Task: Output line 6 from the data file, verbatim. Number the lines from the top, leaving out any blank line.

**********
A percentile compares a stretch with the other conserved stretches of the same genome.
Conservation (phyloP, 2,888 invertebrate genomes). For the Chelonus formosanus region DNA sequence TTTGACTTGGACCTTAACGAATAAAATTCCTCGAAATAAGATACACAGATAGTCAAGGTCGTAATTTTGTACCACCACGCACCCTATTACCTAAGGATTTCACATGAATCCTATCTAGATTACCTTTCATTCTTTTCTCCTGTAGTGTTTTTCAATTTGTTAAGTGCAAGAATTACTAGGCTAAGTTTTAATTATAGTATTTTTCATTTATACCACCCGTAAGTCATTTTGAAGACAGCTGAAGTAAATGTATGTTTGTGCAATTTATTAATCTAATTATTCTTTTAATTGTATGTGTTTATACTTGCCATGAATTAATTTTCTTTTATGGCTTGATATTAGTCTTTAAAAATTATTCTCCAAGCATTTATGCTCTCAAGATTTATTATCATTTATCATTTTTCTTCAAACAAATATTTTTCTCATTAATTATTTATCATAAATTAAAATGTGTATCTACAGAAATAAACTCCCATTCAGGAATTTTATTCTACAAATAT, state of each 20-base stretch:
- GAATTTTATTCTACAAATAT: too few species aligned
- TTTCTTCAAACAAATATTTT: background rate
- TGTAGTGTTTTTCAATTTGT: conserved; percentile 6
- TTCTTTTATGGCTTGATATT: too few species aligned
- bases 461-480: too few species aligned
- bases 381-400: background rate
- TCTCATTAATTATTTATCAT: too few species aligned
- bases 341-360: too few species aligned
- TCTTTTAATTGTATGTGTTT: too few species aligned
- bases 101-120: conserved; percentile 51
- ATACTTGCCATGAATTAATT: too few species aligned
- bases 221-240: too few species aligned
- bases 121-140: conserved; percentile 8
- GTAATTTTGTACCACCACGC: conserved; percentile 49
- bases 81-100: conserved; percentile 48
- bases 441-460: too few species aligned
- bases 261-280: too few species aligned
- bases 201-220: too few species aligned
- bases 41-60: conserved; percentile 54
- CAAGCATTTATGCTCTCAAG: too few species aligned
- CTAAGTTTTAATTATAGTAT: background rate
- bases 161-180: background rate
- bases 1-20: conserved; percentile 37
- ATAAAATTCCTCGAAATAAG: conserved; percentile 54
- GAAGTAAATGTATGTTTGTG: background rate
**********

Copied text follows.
- TTCTTTTATGGCTTGATATT: too few species aligned